Mark Stielow isn't a rich, scary Italian. He doesn't even despise the Olive Garden or Domino's Pizza. His non-Italianesque and law-abiding proclivities notwithstanding, Mark is the Godfather-the Godfather of the Pro Touring creed, to be exact. While he didn't single-handedly invent the concept of transforming lumbering muscle cars into corner-clenching machines, Mark's profound influence on the trend transcends that of any other hot rodder before him. He's built 11 first-gen Camaros to date, and each iteration has continually pushed the envelope of innovation, creativity, functionality, and on-track acumen. Mark says his latest creation-a 760-horse, LS9-powered, ABS-equipped '69 Camaro named Red Devil-is his most formidable and capable piece of work to date. While that's a mighty tall order to fill, considering that Red Devil runs 10.90s at the dragstrip, smokes Porsches and Ferraris on the road course, and can pull off the 0-100-0 feat in 10 seconds, Mark has unequivocally upped the Pro Touring ante yet again, and all other challengers are struggling to keep up.

Like most great ideas, Pro Touring was the brainchild of multiple innovative thinkers. Perhaps the first and most legendary documented Pro Touring machine is Big Red, the open road race '69 Camaro built by Dan and R.J. Gottlieb. The year was 1989, when the Gottliebs' 540 big-block-powered beast averaged 197.99 mph over 94 miles of asphalt at the Silver State Classic in Nevada, reaching speeds as high as 222 mph. Needless to say, the Euro exotics stood no chance and the precedent of classic Detroit iron beating up on high-dollar sports cars had been firmly established. Right around the same time, on the other side of the country, Mark was a young up-and-coming GM engineer assigned to support a 24-hour endurance race at Watkins Glen. The weekend he was there just happened to coincide with when the One Lap of America race rolled through the renowned Upstate New York road course. The concept of driving a street car to compete at tracks all over the country struck a chord with Mark, as it required both streetability and genuine track aptitude, and he decided to build a car for the event.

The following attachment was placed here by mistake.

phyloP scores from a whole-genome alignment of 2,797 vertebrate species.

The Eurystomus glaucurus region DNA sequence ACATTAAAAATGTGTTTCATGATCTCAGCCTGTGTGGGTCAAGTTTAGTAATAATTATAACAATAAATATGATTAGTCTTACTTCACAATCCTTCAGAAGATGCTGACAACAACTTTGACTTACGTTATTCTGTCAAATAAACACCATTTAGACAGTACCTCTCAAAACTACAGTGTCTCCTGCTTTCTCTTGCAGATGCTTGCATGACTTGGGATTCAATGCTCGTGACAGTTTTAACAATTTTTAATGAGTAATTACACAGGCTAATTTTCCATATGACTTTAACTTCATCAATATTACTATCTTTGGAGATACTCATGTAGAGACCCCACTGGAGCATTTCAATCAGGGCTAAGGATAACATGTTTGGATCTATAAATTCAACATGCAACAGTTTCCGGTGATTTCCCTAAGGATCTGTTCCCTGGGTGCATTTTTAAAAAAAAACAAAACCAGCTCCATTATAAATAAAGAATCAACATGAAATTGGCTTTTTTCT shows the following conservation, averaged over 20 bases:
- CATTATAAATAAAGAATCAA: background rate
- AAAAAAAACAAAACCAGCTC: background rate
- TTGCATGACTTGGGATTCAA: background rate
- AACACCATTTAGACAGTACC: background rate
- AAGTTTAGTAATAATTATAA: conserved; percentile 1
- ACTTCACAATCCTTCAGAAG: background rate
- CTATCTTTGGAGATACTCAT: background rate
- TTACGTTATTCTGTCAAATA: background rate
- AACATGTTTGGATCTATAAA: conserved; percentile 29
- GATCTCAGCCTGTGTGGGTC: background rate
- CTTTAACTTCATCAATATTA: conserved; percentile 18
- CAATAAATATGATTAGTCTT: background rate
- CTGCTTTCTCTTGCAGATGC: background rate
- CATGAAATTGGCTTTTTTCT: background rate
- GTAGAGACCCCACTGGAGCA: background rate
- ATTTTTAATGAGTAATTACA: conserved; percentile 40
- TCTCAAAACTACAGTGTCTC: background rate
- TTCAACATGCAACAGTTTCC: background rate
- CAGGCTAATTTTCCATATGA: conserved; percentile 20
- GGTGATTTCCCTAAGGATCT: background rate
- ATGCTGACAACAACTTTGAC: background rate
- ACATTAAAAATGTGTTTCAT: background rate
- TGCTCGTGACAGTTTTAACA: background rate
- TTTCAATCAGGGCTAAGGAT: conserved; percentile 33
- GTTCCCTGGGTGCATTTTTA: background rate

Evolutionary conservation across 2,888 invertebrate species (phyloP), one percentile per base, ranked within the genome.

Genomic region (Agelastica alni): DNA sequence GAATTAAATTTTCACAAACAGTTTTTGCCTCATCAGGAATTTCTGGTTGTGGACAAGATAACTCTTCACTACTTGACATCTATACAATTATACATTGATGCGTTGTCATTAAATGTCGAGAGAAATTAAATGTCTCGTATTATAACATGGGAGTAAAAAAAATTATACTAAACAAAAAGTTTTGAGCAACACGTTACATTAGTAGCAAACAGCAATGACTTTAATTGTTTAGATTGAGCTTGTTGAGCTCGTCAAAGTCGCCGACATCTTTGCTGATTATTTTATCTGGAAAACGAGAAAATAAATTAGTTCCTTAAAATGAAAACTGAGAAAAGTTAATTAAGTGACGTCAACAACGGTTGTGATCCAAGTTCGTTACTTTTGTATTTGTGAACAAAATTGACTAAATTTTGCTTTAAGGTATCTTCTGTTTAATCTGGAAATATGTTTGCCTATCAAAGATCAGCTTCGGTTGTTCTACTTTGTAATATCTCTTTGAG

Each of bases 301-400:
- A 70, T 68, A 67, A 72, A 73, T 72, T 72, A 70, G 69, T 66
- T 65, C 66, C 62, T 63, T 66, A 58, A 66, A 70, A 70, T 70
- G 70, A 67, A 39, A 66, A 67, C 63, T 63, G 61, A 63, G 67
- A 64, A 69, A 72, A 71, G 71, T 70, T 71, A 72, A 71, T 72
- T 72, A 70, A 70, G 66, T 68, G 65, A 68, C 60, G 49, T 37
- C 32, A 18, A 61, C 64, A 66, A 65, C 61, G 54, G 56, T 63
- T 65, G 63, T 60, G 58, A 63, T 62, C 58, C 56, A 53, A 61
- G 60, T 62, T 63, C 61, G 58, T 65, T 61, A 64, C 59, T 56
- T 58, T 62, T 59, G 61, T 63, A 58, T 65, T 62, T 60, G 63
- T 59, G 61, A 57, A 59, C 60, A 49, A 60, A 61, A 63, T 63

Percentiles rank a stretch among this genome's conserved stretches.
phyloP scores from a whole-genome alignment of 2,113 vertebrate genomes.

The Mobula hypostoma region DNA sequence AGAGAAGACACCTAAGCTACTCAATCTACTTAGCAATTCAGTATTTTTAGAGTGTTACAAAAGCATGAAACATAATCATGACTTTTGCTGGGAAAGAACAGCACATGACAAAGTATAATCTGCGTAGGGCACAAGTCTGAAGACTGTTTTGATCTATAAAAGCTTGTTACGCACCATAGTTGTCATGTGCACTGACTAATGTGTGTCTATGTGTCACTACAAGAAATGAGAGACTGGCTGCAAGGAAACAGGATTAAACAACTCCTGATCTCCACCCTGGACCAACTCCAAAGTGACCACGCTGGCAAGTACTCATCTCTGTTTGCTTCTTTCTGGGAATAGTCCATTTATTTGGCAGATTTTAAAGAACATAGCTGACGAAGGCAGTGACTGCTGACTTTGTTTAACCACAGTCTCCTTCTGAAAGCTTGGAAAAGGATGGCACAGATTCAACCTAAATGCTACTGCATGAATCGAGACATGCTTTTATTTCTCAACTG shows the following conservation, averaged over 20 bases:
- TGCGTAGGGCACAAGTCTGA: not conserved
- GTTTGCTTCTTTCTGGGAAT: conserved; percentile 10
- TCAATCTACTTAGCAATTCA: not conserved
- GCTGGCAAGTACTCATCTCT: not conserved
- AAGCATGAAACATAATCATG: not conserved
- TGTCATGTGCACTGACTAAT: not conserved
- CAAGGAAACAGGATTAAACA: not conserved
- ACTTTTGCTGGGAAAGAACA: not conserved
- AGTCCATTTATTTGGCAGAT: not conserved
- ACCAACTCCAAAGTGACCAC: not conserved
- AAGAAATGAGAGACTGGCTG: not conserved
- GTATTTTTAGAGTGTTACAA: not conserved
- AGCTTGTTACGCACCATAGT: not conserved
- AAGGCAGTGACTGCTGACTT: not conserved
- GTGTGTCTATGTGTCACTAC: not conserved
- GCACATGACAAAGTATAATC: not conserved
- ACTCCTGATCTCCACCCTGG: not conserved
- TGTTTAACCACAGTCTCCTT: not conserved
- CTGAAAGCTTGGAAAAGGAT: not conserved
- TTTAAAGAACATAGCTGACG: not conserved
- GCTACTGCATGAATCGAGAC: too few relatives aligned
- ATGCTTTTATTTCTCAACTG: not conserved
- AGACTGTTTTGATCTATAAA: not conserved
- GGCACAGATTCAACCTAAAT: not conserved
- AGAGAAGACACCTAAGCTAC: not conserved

Unlike the other One Lap racers who opted for more practical late-model Corvettes and Porsches as their weapons of choice for slicing apexes, Mark was determined to show the rich guys up in a muscle car. Earlier in the year, Mark picked up a '69 Camaro he found in the local newspaper while working at GM's Desert Proving Ground in Arizona. He had to fix the 427 big-block's valvetrain in the hotel parking lot to get the car up and running, but now that it was back home in Michigan he had the perfect testbed to build the ultimate road race muscle car. "I was only 26 years old at the time, and I had no intention of starting a new trend. As a hot rodder building a car with an arc welder and hacksaw in my garage, I just made improvements to the car that I felt were necessary to run on a road course," he recalls. "The Camaro needed a better suspension and brakes, so I upgraded the suspension and brakes. The car also needed an overdrive trans and EFI for streetability, so I put an overdrive and EFI on it. That's all there was to it, but when I took it out to the One Lap event the next year, people just went crazy over the car, and it got a lot of magazine exposure."